The security model Zero Trust directs us to adopt an approach related to micro-segmentation and the definition of granular perimeters in its network architecture. To facilitate this approach, you can use Azure Firewall Manager, a tool that, providing a single centralized control panel, is able to simplify the configuration and management of network security policies, which often need to be deployed across multiple Azure Firewall instances. In addition to the management of Azure Firewall policies, Azure Firewall Manager allows you to associate a DDoS protection plan to virtual networks.

Furthermore, Azure Firewall Manager allows you to use SECaaS offerings (Security as a Service) third parties to protect users' Internet access.

Synergies and recommendations for the use of the various protection services

In order to obtain effective network protection, some recommendations are given that are recommended to be taken into consideration for the use of the various security components related to Azure networking:

  • Network Security Groups (NSG) and the Azure Firewall are complementary and using them together you get a high degree of defense. The NSGs are recommended to use them to filter traffic between resources residing within a VNet, while the Azure Firewall is useful for providing network and application protection between different Virtual Networks.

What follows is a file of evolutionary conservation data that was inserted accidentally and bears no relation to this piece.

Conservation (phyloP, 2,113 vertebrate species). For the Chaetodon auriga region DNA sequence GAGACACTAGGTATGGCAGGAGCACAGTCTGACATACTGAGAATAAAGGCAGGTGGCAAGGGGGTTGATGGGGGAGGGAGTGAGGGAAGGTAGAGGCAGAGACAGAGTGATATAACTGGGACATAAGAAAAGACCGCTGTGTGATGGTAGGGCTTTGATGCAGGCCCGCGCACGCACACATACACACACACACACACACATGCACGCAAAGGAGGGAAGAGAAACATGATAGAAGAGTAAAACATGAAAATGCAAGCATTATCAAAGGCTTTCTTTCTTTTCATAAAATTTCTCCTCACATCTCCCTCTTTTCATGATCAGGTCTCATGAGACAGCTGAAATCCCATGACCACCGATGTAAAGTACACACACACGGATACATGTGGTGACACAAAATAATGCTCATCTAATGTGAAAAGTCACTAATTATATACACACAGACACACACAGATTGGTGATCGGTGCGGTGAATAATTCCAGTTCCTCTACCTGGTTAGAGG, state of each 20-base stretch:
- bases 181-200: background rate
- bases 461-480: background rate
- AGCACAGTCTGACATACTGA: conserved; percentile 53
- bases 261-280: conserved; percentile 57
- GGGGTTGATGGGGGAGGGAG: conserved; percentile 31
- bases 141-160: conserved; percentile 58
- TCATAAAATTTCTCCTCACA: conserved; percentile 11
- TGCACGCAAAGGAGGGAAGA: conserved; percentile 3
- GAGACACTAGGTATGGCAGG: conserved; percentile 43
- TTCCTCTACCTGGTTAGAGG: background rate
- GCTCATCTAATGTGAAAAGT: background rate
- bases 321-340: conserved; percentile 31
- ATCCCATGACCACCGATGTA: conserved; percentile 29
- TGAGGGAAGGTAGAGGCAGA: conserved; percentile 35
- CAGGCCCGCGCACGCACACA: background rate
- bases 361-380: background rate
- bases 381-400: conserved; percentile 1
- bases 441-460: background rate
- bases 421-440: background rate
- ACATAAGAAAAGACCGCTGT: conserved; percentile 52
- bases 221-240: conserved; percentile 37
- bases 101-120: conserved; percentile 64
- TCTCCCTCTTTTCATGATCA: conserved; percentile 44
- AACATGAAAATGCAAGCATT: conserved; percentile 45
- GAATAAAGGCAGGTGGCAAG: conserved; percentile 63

• To increase the security of Azure PaaS services, it is recommended to use Private link, which can be used in conjunction with Azure Firewall to consolidate and centralize access logs.
  • In case you want to make a protected application publication (HTTP/S in inbound) it is advisable to use the Web Application Firewall present in Azure Application Delivery solutions, then placing it alongside Azure Firewall. Web Application Firewall (WAF), provides protection from common vulnerabilities and attacks, such as X-Site Scripting and SQL Injection attacks.
  • Azure Firewall can also be supported by third-party WAF / DDoS solutions.
  • In addition to Azure Firewall, it is possible to evaluate the adoption of Network Virtual Appliances (NVA's) provided by third-party vendors and available in the Azure marketplace.

All these protection services, suitably configured in a Hub-Spoke network topology allow you to perform a segregation of network traffic, achieving a high level of control and security.

Figure 3 - Example of a Hub-Spoke architecture with the various security services

Furthermore, providing for integration with Azure security services, such as Microsoft Defender for Cloud, Microsoft Sentinel and Azure Log Analytics, it is possible to further optimize the management of security postures and the protection of workloads.

Conclusions

The security model defined Zero trust by analysts at Forrester Research is now an imperative for the protection of their environments. Azure provides a wide range of services that allow you to achieve high levels of security, acting on different fronts to support this model. To face this process of adopting the Zero Trust model, a winning strategy in Azure networking can be obtained by applying a mix-and-match of the different network security services to have protection on multiple levels.

Please follow and like us: